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Family of U.S. activist slain in Israel awaits verdict

Rachel Corrie during March 14, 2003 interview with MBC Saudi Arabia television in Rafah refugee camp in Gaza Strip. Corrie was run over and killed by Israeli bulldozer two days later.
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(AP) JERUSALEM — Almost a decade after their daughter was crushed to death by an Israeli army bulldozer as she tried to block its path in a Gaza Strip conflict zone, Rachel Corrie's parents are preparing for a judge's ruling in their high-profile civil lawsuit against the military.

They hope Tuesday's court decision will conclude a case that's turned their daughter into a rallying cry for pro-Palestinian activists, taken years of their life and drained their savings.

"We are here with a great deal of anticipation for Tuesday," said Corrie's mother, Cindy, 64, a homemaker and musician from Olympia, Washington. "We are hoping for some accountability here for what happened to Rachel."

Corrie, a pro-Palestinian activist, was 23 when she was killed in March 2003 while she and other activists sought to block an Israeli military bulldozer they believed was about to demolish Palestinian homes in the Gaza border town of Rafah. The driver has said he didn't see Corrie, and the death was accidental.

The Israeli army had been undertaking systematic house demotions in the densely populated border area, trying to halt shooting and mortar attacks against soldiers and Jewish settlers who used the route. The house destruction sparked international condemnation at the time.

While several foreign activists were killed or wounded in confrontations with the Israeli military during the last decade, Corrie's case has taken on special meaning for Palestinian activists.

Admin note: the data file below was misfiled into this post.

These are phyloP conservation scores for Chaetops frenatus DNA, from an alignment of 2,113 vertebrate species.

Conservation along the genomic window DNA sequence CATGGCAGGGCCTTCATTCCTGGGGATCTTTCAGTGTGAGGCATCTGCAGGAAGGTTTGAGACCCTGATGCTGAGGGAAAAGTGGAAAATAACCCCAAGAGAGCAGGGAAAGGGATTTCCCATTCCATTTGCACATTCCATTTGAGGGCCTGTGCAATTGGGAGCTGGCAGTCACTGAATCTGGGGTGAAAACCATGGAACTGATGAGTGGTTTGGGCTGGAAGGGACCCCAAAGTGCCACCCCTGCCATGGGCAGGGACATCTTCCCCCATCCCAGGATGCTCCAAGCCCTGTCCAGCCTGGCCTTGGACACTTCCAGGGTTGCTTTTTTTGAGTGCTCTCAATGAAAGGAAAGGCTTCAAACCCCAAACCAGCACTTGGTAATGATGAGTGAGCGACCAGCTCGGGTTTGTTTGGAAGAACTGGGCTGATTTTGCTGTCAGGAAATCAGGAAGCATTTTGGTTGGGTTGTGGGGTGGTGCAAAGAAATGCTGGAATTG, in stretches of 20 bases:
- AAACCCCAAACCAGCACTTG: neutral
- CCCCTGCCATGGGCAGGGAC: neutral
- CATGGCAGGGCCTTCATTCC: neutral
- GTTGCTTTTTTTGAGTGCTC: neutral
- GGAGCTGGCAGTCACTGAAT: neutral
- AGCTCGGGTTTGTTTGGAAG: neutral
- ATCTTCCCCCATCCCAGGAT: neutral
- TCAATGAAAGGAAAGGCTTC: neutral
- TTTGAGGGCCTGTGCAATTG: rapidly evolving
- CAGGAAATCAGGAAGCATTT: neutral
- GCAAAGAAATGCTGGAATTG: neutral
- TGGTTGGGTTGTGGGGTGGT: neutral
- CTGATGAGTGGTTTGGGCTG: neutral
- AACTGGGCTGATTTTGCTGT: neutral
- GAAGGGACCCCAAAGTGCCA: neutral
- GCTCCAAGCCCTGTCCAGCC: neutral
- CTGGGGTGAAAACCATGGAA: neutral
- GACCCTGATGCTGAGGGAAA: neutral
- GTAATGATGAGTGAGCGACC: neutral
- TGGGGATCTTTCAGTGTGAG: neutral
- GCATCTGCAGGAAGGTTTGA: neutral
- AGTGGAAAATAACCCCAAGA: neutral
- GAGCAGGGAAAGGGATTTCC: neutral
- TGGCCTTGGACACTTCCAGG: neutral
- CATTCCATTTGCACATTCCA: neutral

U.S. peace activist Rachel Corrie lies bleeding while being helped by colleagues after she was run over by an Israeli bulldozer March 16, 2003 in the Rafah refugee camp in the Gaza strip.
International Solidarity Movement/Getty Images

For her supporters, she became a symbol of what they say is Israel's harsh repression of nonviolent protest to occupation. They saw in her a young middle class American who died believing that she was defending the homes of strangers. She was a passionate writer whose works showed how deeply moved she was by the suffering she saw around her.

Corrie's parents published those letters, and artists made a play about her life.

Corrie belonged to the pro-Palestinian International Solidarity Movement, whose activists enter conflict zones and try interfere with activities of Israel's military. Supporters of Israel argue that Corrie, like thousands of other foreign activists, recklessly chose to risk her life.

"Rachel Corrie was injured as a result of her prohibited action, for which she is solely responsible, due to her considerable negligence and lack of caution," the Justice Ministry said in a statement.

The family's case is the first civil lawsuit of a foreigner harmed by Israel's military to conclude in a full civilian trial. Others have resulted in out-of-court settlements.

Since the Corries went to court in 2005, there have been 15 hearings and testimony from 23 witnesses.

They hope the court will apportion blame to the bulldozer driver and his superiors, who have all been cleared of wrongdoing in a military court.

The Corries are seeking a symbolic $1 in damages, along with compensation for the money they've spent bringing the case to trial.